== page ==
I said to Mayor Walsh in his car on the way over, "We are lucky to serve a city that has so many people who care for each other." Mayor Walsh responded, "I see this kindness every day."
Walking into the Cathedral of the Holy Cross in the South End of Boston to attend the annual noon time Mass on St. Patrick's Day with Mayor Marty Walsh and my wife Kathy, we were introduced to a group of young adults by Father Kevin O'Leary. They were originally from the Dominican Republic but were now living in Boston. A couple of them told us they were hoping to be priests, another young lady wanted to be a medical doctor, while others told us they wanted go to college and work in the community and help the poor and needy.
It was an amazing coincidence that Mayor Walsh and I would be listening to these committed youngsters talking about wanting to serve the public because we had just left the Mary Brett Food Pantry in Dorchester for their yearly fundraising breakfast. All the money raised goes to provide food for needy residents. I said to Mayor Walsh in his car on the way over, "We are lucky to serve a city that has so many people who care for each other." Mayor Walsh responded, "I see this kindness every day."
But this appreciation for the people of Boston's generosity wasn't over. Watching the parade outside St. Brigid Church in South Boston with several priests, including Father Bob Casey, my 11 year old grandson Braeden, and several prominent dignitaries from Ireland, an Irish nun came up to me and said, "Ambassador, we met before. I was a nurse in a hospital in Uganda and you visited the orphanage there. You arranged for the U.S. government to provide medical equipment and supplies for the patients there, many were children who were dying of atrocities associated with the ongoing civil war in the region." As I personally witnessed, the worldwide humanitarian organization Catholic Concern, from Ireland, was also a big provider for the poor in Africa. They took on the most difficult of jobs that you wouldn't see other countries, politicians, and people in the media or wealthy Wall Street investors perform.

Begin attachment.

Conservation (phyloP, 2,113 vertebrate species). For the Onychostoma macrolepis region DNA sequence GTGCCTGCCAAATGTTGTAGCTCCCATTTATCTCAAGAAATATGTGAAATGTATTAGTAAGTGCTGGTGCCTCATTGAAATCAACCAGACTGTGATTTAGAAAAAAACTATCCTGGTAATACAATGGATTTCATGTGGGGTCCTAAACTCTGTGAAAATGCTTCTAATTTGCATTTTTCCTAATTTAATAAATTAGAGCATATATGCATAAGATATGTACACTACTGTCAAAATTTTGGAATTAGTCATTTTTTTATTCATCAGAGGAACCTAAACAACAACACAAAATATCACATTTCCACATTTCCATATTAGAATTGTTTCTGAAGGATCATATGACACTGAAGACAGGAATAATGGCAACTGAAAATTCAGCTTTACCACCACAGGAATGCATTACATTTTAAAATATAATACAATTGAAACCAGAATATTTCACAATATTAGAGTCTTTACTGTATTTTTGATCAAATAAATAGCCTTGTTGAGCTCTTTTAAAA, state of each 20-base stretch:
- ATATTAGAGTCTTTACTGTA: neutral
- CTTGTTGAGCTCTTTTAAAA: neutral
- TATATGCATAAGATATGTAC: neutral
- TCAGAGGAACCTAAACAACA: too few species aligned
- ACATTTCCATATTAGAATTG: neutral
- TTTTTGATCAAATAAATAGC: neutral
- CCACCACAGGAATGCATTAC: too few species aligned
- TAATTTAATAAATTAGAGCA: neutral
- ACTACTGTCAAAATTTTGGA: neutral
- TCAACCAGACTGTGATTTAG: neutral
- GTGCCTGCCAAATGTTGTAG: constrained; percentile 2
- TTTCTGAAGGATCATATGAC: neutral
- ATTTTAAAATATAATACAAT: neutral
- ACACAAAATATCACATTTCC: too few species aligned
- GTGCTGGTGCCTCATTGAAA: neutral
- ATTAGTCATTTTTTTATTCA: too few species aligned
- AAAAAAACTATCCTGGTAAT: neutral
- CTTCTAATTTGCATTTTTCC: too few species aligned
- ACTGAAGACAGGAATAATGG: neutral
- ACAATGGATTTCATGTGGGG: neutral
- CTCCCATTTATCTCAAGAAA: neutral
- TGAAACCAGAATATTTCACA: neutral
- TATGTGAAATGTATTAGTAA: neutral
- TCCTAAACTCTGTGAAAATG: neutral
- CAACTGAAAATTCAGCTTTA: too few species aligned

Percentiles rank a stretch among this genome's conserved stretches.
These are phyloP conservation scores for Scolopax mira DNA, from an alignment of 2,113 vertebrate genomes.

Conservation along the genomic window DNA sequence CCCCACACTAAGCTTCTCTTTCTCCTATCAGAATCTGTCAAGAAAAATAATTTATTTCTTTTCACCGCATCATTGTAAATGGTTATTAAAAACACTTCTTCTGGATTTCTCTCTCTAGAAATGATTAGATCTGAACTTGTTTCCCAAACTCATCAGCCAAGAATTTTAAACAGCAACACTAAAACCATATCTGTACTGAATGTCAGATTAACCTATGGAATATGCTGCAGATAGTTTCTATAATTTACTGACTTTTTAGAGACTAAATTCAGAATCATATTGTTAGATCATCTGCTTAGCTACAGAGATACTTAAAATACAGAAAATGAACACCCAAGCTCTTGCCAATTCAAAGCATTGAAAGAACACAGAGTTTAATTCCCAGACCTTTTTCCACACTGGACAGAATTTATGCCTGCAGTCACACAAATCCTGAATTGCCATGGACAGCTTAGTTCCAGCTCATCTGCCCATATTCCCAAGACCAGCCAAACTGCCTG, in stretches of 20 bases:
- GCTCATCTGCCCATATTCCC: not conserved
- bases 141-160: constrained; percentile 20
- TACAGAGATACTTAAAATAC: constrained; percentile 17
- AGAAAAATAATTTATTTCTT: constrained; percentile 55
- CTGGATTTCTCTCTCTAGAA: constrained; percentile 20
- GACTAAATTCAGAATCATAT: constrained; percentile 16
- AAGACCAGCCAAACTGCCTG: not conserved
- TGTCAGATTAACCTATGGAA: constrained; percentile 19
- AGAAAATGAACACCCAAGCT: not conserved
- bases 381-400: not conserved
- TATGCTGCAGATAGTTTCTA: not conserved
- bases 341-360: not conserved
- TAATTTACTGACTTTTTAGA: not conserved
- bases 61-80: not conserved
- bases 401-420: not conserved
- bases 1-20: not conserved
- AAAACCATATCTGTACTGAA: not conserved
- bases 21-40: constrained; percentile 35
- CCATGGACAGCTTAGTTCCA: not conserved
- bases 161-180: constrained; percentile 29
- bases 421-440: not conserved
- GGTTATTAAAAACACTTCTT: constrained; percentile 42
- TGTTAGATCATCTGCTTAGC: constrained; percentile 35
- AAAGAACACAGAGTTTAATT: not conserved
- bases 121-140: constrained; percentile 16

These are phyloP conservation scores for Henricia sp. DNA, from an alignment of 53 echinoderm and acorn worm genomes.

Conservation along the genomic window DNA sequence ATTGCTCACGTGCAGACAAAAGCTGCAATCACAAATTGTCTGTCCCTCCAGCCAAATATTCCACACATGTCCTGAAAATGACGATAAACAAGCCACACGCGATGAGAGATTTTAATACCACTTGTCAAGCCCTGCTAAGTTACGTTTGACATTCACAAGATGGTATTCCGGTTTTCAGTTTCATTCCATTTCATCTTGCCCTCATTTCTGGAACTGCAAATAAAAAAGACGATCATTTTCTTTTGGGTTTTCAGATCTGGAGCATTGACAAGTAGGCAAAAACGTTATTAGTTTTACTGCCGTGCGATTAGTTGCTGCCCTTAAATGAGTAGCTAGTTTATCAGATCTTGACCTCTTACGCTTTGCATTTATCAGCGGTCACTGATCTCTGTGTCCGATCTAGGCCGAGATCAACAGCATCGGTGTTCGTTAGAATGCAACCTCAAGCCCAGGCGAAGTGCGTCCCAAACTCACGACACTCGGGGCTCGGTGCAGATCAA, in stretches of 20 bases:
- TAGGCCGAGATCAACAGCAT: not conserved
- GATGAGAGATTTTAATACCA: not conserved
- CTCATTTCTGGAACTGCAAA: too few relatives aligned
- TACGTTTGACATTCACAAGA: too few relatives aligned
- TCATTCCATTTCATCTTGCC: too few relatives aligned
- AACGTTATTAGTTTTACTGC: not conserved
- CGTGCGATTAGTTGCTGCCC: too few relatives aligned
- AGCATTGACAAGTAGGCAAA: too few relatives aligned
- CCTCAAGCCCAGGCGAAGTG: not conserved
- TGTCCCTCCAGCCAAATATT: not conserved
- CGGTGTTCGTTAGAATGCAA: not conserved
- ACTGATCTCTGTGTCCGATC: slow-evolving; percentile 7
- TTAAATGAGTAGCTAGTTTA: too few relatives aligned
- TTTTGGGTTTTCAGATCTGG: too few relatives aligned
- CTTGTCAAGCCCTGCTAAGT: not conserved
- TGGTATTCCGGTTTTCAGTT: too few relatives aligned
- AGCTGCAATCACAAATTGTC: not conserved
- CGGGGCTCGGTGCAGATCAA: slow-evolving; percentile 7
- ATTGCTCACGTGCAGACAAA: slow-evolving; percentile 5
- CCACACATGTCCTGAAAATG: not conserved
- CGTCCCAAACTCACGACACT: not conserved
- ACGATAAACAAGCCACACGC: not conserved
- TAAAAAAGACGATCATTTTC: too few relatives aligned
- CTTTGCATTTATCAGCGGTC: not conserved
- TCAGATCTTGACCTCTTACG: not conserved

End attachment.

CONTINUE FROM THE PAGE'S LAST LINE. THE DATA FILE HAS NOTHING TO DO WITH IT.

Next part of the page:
Sharing my concern with a well-informed Boston Police officer that evening, I rhetorically asked him, "When do Catholics rise up and say enough is enough? When the country is in moral decline and it's too late to do anything about it, I guess. When a New York national TV personality and a Washington politician publicly slams Catholic Church teaching as they did recently and nobody says a word of protest, that's why we have to begin to speak out."
Later, talking to Irish Minister Michael Ring from Mayo and other dignitaries at the St. Brigid rectory, I told them what the Irish nun, the young adults at the Cathedral, the generous supporters at the Mary Brett Food Pantry and Mayor Walsh had said about how fortunate we are live in a city and country where people really care about the needy and one another. President Trump is always talking about "fake news." But it seems to me that, in this day and age, a big problem is that "good news" is no news.
How come we only hear about all this good work that caring people do in our city during St. Patrick's Day?
Raymond L. Flynn is the former U.S. Ambassador to the Holy See and Mayor of Boston.
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